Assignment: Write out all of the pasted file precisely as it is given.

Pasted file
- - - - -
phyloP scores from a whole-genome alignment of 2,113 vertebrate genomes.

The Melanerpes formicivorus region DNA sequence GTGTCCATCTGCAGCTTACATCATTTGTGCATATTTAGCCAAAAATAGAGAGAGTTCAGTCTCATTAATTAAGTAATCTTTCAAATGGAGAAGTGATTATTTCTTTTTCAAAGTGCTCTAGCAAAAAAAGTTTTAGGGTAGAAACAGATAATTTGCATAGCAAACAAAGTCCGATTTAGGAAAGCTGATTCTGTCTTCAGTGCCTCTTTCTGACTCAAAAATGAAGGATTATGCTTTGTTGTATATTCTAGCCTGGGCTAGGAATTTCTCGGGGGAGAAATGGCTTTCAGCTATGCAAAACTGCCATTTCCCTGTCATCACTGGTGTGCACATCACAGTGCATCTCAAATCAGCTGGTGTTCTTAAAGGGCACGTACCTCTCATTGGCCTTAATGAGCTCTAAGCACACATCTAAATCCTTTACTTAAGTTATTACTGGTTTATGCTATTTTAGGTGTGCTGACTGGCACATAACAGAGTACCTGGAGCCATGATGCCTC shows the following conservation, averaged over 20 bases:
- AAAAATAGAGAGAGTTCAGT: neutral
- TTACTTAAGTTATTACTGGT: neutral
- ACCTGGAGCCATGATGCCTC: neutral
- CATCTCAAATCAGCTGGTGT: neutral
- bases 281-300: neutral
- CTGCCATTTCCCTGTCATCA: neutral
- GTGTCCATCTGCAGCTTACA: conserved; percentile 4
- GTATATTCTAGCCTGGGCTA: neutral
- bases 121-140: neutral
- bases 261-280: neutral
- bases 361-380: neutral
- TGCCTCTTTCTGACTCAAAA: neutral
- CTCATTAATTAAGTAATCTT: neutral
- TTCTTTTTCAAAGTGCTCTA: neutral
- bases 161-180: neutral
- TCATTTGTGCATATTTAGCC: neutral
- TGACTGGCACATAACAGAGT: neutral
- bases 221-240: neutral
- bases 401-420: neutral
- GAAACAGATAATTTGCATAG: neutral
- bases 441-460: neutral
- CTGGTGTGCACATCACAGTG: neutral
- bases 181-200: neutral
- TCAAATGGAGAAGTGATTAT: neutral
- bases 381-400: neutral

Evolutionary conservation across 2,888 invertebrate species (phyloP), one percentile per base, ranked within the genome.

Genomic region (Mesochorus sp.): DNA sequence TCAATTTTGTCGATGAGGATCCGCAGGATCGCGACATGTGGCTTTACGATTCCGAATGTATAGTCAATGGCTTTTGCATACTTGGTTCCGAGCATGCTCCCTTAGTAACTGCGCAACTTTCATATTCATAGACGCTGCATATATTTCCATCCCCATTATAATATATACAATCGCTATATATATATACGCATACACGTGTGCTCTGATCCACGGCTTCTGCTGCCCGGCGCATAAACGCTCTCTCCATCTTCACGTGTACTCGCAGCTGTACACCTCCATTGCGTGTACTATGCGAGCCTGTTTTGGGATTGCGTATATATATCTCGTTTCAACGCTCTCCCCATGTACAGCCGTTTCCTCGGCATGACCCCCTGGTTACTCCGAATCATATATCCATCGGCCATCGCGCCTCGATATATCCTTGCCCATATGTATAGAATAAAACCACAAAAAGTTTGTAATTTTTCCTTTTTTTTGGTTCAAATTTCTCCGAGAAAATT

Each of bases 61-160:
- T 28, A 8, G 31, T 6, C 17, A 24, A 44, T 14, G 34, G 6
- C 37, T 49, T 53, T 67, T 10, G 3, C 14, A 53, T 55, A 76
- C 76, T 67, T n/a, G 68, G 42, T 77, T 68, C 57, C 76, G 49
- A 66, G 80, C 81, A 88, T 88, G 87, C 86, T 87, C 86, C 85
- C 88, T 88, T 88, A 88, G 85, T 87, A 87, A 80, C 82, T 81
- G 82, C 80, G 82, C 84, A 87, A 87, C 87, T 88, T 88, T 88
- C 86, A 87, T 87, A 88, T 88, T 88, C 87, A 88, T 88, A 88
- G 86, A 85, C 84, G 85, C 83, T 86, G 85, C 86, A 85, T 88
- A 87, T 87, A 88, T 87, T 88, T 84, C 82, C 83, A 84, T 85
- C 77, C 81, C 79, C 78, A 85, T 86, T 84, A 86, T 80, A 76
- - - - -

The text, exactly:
phyloP scores from a whole-genome alignment of 2,113 vertebrate genomes.

The Melanerpes formicivorus region DNA sequence GTGTCCATCTGCAGCTTACATCATTTGTGCATATTTAGCCAAAAATAGAGAGAGTTCAGTCTCATTAATTAAGTAATCTTTCAAATGGAGAAGTGATTATTTCTTTTTCAAAGTGCTCTAGCAAAAAAAGTTTTAGGGTAGAAACAGATAATTTGCATAGCAAACAAAGTCCGATTTAGGAAAGCTGATTCTGTCTTCAGTGCCTCTTTCTGACTCAAAAATGAAGGATTATGCTTTGTTGTATATTCTAGCCTGGGCTAGGAATTTCTCGGGGGAGAAATGGCTTTCAGCTATGCAAAACTGCCATTTCCCTGTCATCACTGGTGTGCACATCACAGTGCATCTCAAATCAGCTGGTGTTCTTAAAGGGCACGTACCTCTCATTGGCCTTAATGAGCTCTAAGCACACATCTAAATCCTTTACTTAAGTTATTACTGGTTTATGCTATTTTAGGTGTGCTGACTGGCACATAACAGAGTACCTGGAGCCATGATGCCTC shows the following conservation, averaged over 20 bases:
- AAAAATAGAGAGAGTTCAGT: neutral
- TTACTTAAGTTATTACTGGT: neutral
- ACCTGGAGCCATGATGCCTC: neutral
- CATCTCAAATCAGCTGGTGT: neutral
- bases 281-300: neutral
- CTGCCATTTCCCTGTCATCA: neutral
- GTGTCCATCTGCAGCTTACA: conserved; percentile 4
- GTATATTCTAGCCTGGGCTA: neutral
- bases 121-140: neutral
- bases 261-280: neutral
- bases 361-380: neutral
- TGCCTCTTTCTGACTCAAAA: neutral
- CTCATTAATTAAGTAATCTT: neutral
- TTCTTTTTCAAAGTGCTCTA: neutral
- bases 161-180: neutral
- TCATTTGTGCATATTTAGCC: neutral
- TGACTGGCACATAACAGAGT: neutral
- bases 221-240: neutral
- bases 401-420: neutral
- GAAACAGATAATTTGCATAG: neutral
- bases 441-460: neutral
- CTGGTGTGCACATCACAGTG: neutral
- bases 181-200: neutral
- TCAAATGGAGAAGTGATTAT: neutral
- bases 381-400: neutral

Evolutionary conservation across 2,888 invertebrate species (phyloP), one percentile per base, ranked within the genome.

Genomic region (Mesochorus sp.): DNA sequence TCAATTTTGTCGATGAGGATCCGCAGGATCGCGACATGTGGCTTTACGATTCCGAATGTATAGTCAATGGCTTTTGCATACTTGGTTCCGAGCATGCTCCCTTAGTAACTGCGCAACTTTCATATTCATAGACGCTGCATATATTTCCATCCCCATTATAATATATACAATCGCTATATATATATACGCATACACGTGTGCTCTGATCCACGGCTTCTGCTGCCCGGCGCATAAACGCTCTCTCCATCTTCACGTGTACTCGCAGCTGTACACCTCCATTGCGTGTACTATGCGAGCCTGTTTTGGGATTGCGTATATATATCTCGTTTCAACGCTCTCCCCATGTACAGCCGTTTCCTCGGCATGACCCCCTGGTTACTCCGAATCATATATCCATCGGCCATCGCGCCTCGATATATCCTTGCCCATATGTATAGAATAAAACCACAAAAAGTTTGTAATTTTTCCTTTTTTTTGGTTCAAATTTCTCCGAGAAAATT

Each of bases 61-160:
- T 28, A 8, G 31, T 6, C 17, A 24, A 44, T 14, G 34, G 6
- C 37, T 49, T 53, T 67, T 10, G 3, C 14, A 53, T 55, A 76
- C 76, T 67, T n/a, G 68, G 42, T 77, T 68, C 57, C 76, G 49
- A 66, G 80, C 81, A 88, T 88, G 87, C 86, T 87, C 86, C 85
- C 88, T 88, T 88, A 88, G 85, T 87, A 87, A 80, C 82, T 81
- G 82, C 80, G 82, C 84, A 87, A 87, C 87, T 88, T 88, T 88
- C 86, A 87, T 87, A 88, T 88, T 88, C 87, A 88, T 88, A 88
- G 86, A 85, C 84, G 85, C 83, T 86, G 85, C 86, A 85, T 88
- A 87, T 87, A 88, T 87, T 88, T 84, C 82, C 83, A 84, T 85
- C 77, C 81, C 79, C 78, A 85, T 86, T 84, A 86, T 80, A 76